John Wayne Wasn’t a Texan. But His Legacy Lives on in Fort Worth.
Every week, we share dispatches from Texas Country Reporter, the long-running TV show that invites you to hop in and travel along to explore the backroads of Texas.
Texans have seen countless tales of saloons and shoot-outs over the years, but there is no name that says “western” quite like John Wayne.
“When you watch a John Wayne film, when it’s over you feel good,” says Wayne’s biggest fan, his son Ethan. “He built this really archetypical American character and just took him across different story lines.”
After rummaging through a storage unit filled with his father’s memorabilia, Ethan wanted to share his dad’s untold stories with the world. “It will just give you a rounder picture of who the man really was, and reinforce what a special guy he was,” he says.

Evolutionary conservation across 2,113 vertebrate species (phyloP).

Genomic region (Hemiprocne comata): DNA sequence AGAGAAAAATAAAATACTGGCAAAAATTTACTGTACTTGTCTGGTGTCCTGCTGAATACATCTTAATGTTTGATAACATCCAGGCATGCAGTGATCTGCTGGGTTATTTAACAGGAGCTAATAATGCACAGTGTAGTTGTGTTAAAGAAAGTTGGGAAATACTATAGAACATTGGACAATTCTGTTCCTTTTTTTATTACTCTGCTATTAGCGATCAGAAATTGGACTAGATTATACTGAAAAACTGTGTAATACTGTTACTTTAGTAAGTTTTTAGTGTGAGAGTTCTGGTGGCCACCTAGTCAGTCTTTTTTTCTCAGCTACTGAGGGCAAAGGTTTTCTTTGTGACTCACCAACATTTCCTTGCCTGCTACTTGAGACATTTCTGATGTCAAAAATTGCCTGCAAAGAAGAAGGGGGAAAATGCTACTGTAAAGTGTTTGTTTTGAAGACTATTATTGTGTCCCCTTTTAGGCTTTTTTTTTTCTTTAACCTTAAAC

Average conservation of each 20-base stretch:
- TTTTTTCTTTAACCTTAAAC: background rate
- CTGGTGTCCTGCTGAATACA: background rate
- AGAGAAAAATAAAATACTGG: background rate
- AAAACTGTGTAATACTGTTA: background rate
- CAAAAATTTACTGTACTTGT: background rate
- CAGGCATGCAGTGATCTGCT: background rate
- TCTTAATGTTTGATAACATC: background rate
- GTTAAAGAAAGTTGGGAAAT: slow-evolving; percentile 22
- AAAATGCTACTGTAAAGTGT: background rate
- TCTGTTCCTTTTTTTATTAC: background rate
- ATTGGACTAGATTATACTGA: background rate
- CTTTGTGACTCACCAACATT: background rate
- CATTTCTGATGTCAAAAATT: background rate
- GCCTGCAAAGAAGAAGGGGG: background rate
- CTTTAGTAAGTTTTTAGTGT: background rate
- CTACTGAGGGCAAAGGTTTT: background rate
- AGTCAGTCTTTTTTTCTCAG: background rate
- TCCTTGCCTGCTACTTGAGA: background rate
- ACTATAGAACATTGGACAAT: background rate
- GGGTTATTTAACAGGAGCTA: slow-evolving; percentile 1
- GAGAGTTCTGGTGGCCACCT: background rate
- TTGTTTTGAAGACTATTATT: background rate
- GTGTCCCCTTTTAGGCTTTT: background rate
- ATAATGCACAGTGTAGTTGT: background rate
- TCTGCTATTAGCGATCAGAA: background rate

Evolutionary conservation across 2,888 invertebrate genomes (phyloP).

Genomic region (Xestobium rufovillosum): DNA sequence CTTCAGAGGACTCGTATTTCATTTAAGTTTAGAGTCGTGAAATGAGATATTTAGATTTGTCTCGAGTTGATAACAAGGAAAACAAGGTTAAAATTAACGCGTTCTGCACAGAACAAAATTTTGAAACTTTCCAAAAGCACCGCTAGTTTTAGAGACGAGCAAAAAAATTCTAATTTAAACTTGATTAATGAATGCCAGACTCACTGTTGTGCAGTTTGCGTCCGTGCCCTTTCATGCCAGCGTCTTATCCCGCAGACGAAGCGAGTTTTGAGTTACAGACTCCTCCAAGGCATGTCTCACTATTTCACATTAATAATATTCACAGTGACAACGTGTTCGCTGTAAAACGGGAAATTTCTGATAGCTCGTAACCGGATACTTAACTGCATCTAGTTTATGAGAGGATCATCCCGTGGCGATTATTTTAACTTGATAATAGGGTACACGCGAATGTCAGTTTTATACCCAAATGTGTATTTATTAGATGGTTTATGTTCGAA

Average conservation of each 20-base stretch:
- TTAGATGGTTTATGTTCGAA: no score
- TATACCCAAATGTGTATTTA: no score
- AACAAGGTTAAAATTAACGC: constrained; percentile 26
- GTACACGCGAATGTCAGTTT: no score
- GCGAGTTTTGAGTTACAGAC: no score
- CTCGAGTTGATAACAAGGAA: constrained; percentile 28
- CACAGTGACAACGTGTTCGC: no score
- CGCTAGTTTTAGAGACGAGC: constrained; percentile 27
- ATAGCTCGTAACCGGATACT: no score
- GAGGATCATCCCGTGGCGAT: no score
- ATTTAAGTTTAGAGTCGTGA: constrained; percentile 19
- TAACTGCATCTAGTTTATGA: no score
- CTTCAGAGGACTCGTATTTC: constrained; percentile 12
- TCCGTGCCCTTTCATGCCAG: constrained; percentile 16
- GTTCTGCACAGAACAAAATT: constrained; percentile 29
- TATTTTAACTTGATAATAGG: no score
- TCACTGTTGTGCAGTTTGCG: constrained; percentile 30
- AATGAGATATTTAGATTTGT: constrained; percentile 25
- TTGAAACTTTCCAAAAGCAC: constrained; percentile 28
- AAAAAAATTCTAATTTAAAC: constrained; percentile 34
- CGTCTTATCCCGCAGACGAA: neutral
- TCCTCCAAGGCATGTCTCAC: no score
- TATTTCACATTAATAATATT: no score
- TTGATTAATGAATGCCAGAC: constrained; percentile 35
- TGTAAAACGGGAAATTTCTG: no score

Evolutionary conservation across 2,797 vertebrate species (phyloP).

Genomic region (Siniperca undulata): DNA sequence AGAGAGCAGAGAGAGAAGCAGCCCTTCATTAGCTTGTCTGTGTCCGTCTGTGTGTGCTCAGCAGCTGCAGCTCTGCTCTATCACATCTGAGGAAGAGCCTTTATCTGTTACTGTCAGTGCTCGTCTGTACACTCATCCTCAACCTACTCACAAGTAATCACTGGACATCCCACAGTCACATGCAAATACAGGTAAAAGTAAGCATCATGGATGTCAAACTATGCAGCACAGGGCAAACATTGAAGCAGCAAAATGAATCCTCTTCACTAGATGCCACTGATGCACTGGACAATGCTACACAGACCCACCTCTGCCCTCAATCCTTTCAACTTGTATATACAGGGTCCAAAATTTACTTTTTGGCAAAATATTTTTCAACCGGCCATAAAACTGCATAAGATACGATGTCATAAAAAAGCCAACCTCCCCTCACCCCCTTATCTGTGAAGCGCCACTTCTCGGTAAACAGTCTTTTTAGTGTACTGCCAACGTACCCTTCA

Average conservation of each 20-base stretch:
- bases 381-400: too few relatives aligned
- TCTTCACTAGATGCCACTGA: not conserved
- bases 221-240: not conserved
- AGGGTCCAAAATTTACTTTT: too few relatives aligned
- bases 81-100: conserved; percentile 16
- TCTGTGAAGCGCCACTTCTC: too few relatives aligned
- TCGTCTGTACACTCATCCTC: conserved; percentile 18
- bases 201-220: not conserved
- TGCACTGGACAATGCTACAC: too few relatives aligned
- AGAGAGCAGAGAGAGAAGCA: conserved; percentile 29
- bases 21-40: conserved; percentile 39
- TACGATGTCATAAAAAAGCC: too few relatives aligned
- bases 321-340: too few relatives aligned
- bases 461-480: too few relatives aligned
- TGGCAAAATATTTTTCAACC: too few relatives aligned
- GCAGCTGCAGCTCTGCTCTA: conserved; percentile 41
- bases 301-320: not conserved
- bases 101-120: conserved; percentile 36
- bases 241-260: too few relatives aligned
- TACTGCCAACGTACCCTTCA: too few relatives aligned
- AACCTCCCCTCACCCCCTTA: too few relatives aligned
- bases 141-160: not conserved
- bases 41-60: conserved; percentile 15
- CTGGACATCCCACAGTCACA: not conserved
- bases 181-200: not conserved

The resulting exhibit, “John Wayne: An American Experience,” sprawls across many rooms at the Fort Worth Stockyards, showcasing never-before-seen photos, letters, and even Wayne’s 1976 Pontiac Grand Safari, which he had modified so he’d never have to doff his cowboy hat.
In this video from Texas Country Reporter, get a glimpse of the exhibit that illustrates how a man born Marion Robert Morrison became the icon known as John Wayne.